Because of shared transmission route hepatitis C virus (HCV) and HIV coinfection is frequent . However, the effect of HCV viral load and genotype on liver disease progression and mortality in HIV-HCV-coinfected individuals is not well understood . HCV infection in individuals with HIV infection differs from infection in individuals without HIV in several aspects. HIV-coinfected individuals have higher HCV viral load and lower rates of spontaneous and treatment-induced clearance . HIV coinfection is associated with rapid progression of liver-related disease . HCV viral load has been shown to predict end-stage liver disease (ESLD) and death  in one study but not in others [6–11]. In addition, it has been shown that high HCV viral load was associated with AIDS-related death . HCV genotype 1 has been associated with a higher risk of death  as well as progression to AIDS [14,15]. On the contrary, HCV genotype 3 has been associated with steatosis [16,17] and inflammation [18,19]. Recently, genetic associations between HCV outcome and single-nucleotide polymorphisms (SNPs) around the interleukin-28B (IL28B) gene have been established. HIV-HCV-coinfected individuals with certain IL28B genotypes have high plasma HCV viral load [20,21]. Generally, it is well established that HIV alters the clinical outcome of HCV. Whether inflammation, which is thought to be a consequence of chronic infection and immune activation contributes to disease progression and death in HIV-HCV-coinfected as it does in HIV-infected individuals  is not clear. Hypothetically, immune activation, dysregulation and direct viral interactions collectively drive progression of liver disease and mortality. Here, we investigated whether viral factors (HCV RNA and genotypes) and immunogenetic factors (IL28B genotypes) were associated with mortality in a HIV-HCV-coinfected cohort and we discuss whether any of these markers might provide predictive information beyond the information gained from HIV-related markers.
Material and methods
Consecutive anti-HCV-positive HIV-1-infected individuals who attended the outpatient clinic at the Department of Infectious Diseases, Copenhagen University Hospital, Hvidovre, between 1 January 1995 and 1 January 2008 were evaluated for inclusion. Inclusion criteria were chronic HCV infection defined as at least two positive HCV RNA measurements more than 6 months apart or one positive HCV RNA measurement more than 12 months after the first positive HCV antibody test. Samples used for this study were retrieved from a repository maintained at the Copenhagen University Hospital, Hvidovre, and approved by the Danish Data Protection Agency (records no. 2005-41-5520 and 2009-41-3678). Ethical permission was obtained from The Ethical Committee of The Capital Region of Denmark (record no. H-A-2010-069). Information regarding dates of first positive HIV test and start of combination antiretroviral therapy (cART), HIV exposure group, CD4 cell counts and HIV RNA were retrieved from the Danish HIV Cohort Study . Quantifications of HIV RNA were done with three different assays with detection limit of 20, 40 or 400 copies/ml during the 13-year study period, and for statistical analyses we used 400 copies/ml as the lower detection limit for all three assays. Information regarding HCV viral load, dates of first anti-HCV test, HCV treatment and hepatitis B virus (HBV) serology were retrieved by a physician from patient files. Death causes were obtained from the Danish Registry of Causes of Death (DRCD), which is a nonblinded recording of death causes performed by a physician . Causes of death during the study period were coded using ICD-10. HBV infection was defined as a positive hepatitis B surface antigen (HBsAg) test in serum or plasma. All measured values of continuous variables obtained during follow-up were included in the analyses as time-updated variables.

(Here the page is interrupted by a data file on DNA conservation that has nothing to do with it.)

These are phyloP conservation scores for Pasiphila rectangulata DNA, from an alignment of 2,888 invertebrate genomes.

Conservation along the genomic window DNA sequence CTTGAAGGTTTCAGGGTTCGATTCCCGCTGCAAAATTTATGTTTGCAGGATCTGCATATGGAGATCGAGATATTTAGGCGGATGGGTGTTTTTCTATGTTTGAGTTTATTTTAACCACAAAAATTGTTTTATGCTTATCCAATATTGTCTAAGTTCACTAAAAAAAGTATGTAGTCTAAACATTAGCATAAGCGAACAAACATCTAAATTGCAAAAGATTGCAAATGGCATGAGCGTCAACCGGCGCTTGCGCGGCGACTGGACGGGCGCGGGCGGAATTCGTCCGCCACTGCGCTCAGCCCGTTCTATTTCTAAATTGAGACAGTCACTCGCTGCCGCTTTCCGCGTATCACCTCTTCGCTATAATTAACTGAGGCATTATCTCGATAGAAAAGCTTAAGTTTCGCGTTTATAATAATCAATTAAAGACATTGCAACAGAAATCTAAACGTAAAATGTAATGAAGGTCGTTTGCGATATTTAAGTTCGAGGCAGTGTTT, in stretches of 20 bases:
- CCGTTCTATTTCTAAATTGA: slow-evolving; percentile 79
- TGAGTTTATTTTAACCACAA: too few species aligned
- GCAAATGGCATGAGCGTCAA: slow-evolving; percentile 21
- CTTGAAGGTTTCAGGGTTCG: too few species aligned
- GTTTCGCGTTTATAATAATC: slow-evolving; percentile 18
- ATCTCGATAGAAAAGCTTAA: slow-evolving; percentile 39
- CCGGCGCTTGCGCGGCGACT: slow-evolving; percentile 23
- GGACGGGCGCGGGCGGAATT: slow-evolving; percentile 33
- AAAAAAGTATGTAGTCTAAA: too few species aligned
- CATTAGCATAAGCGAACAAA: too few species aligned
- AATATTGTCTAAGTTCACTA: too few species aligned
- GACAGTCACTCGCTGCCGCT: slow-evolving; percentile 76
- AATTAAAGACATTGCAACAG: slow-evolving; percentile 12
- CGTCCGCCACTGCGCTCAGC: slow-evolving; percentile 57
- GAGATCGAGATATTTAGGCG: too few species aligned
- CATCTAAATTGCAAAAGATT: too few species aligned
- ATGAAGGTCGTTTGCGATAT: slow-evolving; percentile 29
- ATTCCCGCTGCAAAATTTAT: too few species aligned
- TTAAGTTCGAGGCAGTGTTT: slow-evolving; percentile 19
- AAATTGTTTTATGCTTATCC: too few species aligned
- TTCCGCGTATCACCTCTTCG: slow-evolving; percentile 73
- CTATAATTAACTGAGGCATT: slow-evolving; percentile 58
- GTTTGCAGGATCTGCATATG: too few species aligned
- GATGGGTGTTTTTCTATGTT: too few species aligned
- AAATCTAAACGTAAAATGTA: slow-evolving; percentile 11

Serological testing has been described elsewhere . Briefly, anti-HCV was evaluated by third-generation ELISA. The assessment of HCV viral load was done by one commercially available assay according to the manufacturers’ specifications or by one of two in-house assays. HCV genotype was determined with genotype specific primers from the 5′ noncoding region of the virus by RT-PCR  or by one-step RT-PCR using C/E1 and NS5B-specific primers .
Individuals were genotyped in the IL28B SNP, rs12979860 . SNPs were genotyped from DNA extracted from blood samples (n = 167) or from plasma samples (n = 48). In order to secure that genotypings done from DNA extracted from plasma were identical with genotypings done from DNA extracted from blood samples, we included 30 samples which were previously genotyped from DNA extracted from blood. Twenty-six of 26 amplifiable samples were identical; the remaining four could not be genotyped in DNA from plasma samples. SNP genotyping was performed by Kbiosciences (Kbiosciences, Herts, UK) using a competitive allele-specific PCR .